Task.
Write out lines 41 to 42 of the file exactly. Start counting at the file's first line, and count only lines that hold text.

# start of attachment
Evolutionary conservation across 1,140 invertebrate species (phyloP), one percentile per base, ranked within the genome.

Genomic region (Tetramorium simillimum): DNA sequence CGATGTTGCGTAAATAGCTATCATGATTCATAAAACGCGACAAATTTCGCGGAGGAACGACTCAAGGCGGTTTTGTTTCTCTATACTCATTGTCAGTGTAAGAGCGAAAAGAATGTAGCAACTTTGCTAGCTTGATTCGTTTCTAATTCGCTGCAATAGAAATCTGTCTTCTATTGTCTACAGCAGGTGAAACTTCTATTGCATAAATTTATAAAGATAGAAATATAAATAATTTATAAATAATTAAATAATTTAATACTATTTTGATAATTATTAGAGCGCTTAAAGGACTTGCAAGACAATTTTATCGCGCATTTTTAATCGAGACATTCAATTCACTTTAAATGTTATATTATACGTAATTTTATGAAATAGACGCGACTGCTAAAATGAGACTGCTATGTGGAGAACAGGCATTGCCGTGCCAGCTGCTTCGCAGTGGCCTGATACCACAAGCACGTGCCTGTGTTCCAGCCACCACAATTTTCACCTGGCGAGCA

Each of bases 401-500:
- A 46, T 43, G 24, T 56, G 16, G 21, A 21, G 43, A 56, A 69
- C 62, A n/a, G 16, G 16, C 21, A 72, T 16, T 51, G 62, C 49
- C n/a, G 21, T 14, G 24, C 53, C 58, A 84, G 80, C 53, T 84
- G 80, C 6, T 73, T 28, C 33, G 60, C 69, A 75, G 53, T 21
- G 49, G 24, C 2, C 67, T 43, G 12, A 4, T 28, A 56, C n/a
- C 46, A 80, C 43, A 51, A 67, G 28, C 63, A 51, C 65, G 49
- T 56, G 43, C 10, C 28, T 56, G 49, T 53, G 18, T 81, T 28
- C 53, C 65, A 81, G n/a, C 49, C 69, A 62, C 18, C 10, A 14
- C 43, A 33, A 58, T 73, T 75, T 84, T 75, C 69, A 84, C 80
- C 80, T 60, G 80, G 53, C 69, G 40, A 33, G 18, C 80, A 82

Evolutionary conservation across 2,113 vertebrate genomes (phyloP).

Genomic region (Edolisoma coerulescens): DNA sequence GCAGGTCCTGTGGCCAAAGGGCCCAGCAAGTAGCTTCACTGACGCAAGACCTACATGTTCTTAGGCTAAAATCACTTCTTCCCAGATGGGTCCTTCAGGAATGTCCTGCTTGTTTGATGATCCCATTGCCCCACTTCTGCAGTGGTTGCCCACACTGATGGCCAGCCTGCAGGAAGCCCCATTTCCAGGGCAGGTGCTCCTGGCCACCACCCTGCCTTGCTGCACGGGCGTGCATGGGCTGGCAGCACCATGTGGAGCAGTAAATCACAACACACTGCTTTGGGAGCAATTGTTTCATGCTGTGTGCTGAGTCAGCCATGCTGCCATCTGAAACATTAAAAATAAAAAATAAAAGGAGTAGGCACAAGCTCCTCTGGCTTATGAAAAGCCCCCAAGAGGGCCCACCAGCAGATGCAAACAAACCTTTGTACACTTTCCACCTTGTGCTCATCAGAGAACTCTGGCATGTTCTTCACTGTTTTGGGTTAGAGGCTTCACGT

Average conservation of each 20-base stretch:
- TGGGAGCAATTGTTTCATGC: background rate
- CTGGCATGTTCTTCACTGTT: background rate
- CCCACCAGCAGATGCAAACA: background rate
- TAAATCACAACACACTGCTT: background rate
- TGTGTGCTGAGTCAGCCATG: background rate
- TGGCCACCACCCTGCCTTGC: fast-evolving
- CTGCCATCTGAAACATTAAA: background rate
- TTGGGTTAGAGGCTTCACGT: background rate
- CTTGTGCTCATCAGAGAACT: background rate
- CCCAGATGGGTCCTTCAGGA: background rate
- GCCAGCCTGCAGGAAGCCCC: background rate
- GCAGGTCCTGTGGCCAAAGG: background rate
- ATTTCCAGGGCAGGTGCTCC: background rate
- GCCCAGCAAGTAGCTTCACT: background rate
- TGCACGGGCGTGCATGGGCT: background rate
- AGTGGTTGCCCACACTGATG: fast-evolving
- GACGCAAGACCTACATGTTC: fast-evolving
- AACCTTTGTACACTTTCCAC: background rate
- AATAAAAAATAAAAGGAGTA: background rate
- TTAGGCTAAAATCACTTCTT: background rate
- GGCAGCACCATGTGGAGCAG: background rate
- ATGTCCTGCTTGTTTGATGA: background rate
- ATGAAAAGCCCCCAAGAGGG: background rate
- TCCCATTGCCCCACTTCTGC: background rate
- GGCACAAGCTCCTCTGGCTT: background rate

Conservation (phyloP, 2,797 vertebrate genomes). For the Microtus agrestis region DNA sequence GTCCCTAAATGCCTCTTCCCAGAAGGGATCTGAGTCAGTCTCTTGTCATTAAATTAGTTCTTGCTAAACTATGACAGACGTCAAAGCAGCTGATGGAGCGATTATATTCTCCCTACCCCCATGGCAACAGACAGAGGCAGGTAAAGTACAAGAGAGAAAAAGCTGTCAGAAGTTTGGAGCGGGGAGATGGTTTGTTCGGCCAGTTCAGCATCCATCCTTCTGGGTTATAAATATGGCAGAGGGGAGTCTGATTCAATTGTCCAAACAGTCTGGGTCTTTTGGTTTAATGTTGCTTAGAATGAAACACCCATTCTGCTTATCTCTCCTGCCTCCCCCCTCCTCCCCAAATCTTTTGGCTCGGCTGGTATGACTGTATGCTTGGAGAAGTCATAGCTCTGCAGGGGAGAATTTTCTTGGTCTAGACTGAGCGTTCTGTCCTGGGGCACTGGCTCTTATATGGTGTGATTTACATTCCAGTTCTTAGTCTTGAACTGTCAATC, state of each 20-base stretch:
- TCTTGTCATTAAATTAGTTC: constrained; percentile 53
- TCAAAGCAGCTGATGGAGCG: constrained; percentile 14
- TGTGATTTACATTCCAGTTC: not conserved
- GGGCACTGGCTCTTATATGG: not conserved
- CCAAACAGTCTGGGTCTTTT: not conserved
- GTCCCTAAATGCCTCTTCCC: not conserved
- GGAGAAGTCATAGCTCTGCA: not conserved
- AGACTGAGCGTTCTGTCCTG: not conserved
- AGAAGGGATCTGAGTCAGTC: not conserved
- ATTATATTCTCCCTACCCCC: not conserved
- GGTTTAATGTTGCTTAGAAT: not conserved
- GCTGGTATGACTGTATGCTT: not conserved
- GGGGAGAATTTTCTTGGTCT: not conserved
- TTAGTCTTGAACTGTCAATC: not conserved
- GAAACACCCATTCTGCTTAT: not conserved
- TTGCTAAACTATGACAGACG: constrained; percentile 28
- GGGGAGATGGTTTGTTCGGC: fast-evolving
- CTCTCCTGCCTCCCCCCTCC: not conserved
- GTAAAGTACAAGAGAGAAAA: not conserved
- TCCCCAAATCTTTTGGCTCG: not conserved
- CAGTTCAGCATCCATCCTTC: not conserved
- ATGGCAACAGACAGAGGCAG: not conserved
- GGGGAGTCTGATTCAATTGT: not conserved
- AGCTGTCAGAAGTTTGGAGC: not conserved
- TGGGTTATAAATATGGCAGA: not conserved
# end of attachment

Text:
- GGCACAAGCTCCTCTGGCTT: background rate

Conservation (phyloP, 2,797 vertebrate genomes). For the Microtus agrestis region DNA sequence GTCCCTAAATGCCTCTTCCCAGAAGGGATCTGAGTCAGTCTCTTGTCATTAAATTAGTTCTTGCTAAACTATGACAGACGTCAAAGCAGCTGATGGAGCGATTATATTCTCCCTACCCCCATGGCAACAGACAGAGGCAGGTAAAGTACAAGAGAGAAAAAGCTGTCAGAAGTTTGGAGCGGGGAGATGGTTTGTTCGGCCAGTTCAGCATCCATCCTTCTGGGTTATAAATATGGCAGAGGGGAGTCTGATTCAATTGTCCAAACAGTCTGGGTCTTTTGGTTTAATGTTGCTTAGAATGAAACACCCATTCTGCTTATCTCTCCTGCCTCCCCCCTCCTCCCCAAATCTTTTGGCTCGGCTGGTATGACTGTATGCTTGGAGAAGTCATAGCTCTGCAGGGGAGAATTTTCTTGGTCTAGACTGAGCGTTCTGTCCTGGGGCACTGGCTCTTATATGGTGTGATTTACATTCCAGTTCTTAGTCTTGAACTGTCAATC, state of each 20-base stretch: